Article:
First, I would like you to know that I have been in your shoes. My first experience with Substance Use Disorder (SUD) was during my Loved One’s first overdose. It took 4 doses of narcan to revive him and after 4 hours he went downhill from there. He was put on a ventilator. Multiple times, we were told he was not going to make it. By some miracle he did make it. This was the first OD but, not his last. The only reason why I share this is to help others know, I understand the mental anguish, desperation, racing thoughts and physical toll that we experience while dealing with the SUD of a Loved One (LO). Especially, during and forever after an OD. I can certainly see how suggestions like “try and understand your feelings,” and “find the cause of them,” in the moment of a crisis can sound ridiculous. When I first started implementing CRAFT and found our family was once again hurled into the chaos of desperate situations, I remember thinking: How can I wait for my LO to go through a learning process to discover that SUD is destroying him, when there is the real possibility of immediate death? Especially when I know what he needs. TREATMENT!

    One thing I did learn pretty quickly, what I was doing was NOT working. I could try to beg, plead, be logical, spew data and information, shun, blame, guilt, manipulate or love my LO into treatment or help, and it was NOT working.

    I also realized that all my tactics listed above were reactions to my FEELINGS of desperation. My feelings of desperation were brought on by my racing and uncontrolled thoughts! I was stuck in a cycle. Event > Racing and uncontrolled thoughts > Feelings of fear, frustration and hopelessness > Immediate reaction.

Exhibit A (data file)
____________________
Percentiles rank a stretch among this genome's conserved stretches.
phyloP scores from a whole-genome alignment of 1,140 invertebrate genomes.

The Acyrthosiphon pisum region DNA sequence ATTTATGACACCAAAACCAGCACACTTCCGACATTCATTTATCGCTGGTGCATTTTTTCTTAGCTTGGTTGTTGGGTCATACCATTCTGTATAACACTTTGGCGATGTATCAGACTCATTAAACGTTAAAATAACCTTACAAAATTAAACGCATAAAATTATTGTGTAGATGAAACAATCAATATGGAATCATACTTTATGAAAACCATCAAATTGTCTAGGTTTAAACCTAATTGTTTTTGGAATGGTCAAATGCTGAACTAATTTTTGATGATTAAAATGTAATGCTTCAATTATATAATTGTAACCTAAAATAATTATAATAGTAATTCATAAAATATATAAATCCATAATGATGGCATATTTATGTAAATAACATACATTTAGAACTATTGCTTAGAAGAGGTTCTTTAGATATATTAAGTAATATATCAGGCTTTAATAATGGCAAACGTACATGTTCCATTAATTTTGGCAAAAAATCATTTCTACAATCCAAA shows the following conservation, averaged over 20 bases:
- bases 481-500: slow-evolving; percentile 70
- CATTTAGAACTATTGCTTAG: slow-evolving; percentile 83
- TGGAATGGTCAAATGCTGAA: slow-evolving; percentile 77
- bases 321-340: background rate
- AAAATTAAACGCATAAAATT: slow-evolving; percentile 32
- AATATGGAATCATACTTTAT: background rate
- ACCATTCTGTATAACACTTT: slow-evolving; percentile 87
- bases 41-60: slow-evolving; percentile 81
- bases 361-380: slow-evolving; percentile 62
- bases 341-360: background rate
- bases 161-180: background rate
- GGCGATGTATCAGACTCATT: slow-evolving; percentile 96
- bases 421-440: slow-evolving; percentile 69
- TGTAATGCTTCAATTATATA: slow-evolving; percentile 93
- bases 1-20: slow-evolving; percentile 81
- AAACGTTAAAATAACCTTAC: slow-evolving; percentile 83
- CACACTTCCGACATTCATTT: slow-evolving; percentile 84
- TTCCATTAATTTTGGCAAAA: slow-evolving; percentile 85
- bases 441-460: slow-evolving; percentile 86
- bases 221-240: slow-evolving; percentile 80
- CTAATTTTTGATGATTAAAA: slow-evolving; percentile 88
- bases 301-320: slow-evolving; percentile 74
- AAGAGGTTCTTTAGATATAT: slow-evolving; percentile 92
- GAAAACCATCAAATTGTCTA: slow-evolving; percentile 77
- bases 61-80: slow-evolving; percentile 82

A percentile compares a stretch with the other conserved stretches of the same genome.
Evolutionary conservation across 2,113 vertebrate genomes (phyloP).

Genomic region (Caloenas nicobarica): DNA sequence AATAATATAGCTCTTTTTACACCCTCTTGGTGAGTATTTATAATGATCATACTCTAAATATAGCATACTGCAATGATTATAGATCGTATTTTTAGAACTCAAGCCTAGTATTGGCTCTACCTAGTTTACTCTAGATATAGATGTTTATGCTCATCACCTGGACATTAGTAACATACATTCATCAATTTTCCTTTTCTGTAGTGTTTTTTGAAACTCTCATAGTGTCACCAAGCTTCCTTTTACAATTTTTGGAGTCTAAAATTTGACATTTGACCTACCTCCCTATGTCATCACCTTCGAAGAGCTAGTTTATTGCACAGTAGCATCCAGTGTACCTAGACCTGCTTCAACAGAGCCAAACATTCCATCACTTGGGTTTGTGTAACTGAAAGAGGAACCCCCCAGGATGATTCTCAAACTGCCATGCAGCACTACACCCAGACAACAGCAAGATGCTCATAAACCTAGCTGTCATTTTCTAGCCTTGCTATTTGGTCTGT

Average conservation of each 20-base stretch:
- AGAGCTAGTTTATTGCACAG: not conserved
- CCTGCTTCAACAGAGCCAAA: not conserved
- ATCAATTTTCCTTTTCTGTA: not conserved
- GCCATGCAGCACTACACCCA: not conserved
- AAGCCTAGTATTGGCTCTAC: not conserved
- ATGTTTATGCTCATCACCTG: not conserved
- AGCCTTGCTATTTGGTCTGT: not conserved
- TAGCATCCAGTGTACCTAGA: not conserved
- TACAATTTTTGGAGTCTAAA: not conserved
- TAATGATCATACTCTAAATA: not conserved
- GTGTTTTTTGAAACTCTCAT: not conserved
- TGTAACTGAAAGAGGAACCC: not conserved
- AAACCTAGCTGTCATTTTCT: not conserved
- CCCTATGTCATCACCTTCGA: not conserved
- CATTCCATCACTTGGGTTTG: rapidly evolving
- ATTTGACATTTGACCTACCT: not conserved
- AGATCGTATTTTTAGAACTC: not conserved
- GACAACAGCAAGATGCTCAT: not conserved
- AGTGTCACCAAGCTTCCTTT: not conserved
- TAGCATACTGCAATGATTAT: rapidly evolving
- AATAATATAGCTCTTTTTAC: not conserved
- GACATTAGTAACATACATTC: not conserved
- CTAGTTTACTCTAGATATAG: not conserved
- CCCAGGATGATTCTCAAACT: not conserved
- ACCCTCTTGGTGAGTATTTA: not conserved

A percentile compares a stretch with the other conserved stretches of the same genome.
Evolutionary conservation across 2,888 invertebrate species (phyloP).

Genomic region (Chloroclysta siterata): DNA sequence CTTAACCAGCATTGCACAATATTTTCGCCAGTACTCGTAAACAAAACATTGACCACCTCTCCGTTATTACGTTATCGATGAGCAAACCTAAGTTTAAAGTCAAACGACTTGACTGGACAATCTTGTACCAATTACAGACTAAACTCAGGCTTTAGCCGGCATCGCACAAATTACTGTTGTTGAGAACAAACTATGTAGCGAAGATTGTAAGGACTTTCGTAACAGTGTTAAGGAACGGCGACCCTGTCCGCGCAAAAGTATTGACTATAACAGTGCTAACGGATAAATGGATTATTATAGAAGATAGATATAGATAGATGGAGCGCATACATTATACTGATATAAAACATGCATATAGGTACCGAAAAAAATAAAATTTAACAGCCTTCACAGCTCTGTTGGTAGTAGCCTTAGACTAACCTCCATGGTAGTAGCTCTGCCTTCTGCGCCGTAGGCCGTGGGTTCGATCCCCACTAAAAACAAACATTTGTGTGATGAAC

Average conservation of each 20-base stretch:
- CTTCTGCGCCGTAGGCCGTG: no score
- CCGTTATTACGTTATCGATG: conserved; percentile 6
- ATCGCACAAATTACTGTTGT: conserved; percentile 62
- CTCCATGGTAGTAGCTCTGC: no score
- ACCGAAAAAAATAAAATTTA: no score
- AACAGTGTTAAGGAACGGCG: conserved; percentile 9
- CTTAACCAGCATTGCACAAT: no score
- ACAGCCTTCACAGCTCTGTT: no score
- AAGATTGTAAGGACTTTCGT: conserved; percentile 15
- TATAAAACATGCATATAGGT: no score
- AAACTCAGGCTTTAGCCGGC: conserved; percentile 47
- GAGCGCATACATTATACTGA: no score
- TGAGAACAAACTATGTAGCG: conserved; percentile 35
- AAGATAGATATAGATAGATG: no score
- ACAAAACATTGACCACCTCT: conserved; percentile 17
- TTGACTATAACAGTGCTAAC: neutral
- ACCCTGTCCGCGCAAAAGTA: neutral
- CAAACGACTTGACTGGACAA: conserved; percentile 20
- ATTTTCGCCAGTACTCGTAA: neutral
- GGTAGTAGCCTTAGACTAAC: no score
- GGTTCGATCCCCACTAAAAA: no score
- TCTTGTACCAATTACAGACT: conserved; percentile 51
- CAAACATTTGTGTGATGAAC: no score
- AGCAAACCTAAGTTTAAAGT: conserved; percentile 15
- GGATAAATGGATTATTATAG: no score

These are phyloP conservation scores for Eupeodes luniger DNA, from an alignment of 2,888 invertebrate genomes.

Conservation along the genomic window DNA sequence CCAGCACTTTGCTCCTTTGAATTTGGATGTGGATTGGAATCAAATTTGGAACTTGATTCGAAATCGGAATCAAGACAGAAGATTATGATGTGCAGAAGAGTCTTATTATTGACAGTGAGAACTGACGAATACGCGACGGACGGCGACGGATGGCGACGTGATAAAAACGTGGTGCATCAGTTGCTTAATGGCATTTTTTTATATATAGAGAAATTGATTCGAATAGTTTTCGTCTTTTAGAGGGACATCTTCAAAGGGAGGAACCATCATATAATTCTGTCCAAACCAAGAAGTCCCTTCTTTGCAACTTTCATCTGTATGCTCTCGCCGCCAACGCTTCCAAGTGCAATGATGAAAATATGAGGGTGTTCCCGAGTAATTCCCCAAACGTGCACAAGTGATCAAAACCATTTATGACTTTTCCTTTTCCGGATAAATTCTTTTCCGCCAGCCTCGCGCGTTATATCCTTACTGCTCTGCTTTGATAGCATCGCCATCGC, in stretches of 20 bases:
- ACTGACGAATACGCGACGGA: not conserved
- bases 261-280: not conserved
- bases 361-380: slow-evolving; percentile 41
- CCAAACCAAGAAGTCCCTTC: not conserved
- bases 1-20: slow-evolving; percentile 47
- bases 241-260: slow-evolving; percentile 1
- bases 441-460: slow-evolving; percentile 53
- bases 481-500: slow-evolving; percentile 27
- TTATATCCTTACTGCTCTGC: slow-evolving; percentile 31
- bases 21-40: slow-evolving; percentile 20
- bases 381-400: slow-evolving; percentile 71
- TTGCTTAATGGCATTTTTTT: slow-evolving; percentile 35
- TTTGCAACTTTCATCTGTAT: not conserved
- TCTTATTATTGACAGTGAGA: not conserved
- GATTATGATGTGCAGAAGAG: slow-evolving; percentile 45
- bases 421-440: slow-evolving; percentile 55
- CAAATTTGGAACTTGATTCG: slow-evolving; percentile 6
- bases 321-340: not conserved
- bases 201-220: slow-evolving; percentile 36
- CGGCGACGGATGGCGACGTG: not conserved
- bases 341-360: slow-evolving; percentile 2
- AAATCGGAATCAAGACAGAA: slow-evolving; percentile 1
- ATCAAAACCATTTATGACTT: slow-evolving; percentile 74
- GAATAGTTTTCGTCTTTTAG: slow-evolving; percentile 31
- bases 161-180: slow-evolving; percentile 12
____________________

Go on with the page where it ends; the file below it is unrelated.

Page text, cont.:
A couple of things to bear in mind, it took me a year into my journey to even find Allies in Recovery. I had no understanding of how module 7 would work and had little faith that it would do anything. But, I did it anyway. There is a saying in Naranon and Alanon, “fake it till you make it,” and that is pretty much what I did with module 7. I started practicing a lot of what it suggested I do. I would also like to include here that I did not want to start to explore my feelings. I did not want to start to take care of myself. I was tired, worn out and to have to start working on myself seemed like a monumental chore. But, my attitude was changing toward my LO with SUD. I wanted my LO to put all his efforts into overcoming his devastating illness but I wasn’t holding myself to the same standard. It really became a ‘you might as well try it because nothing else is working,’ situation.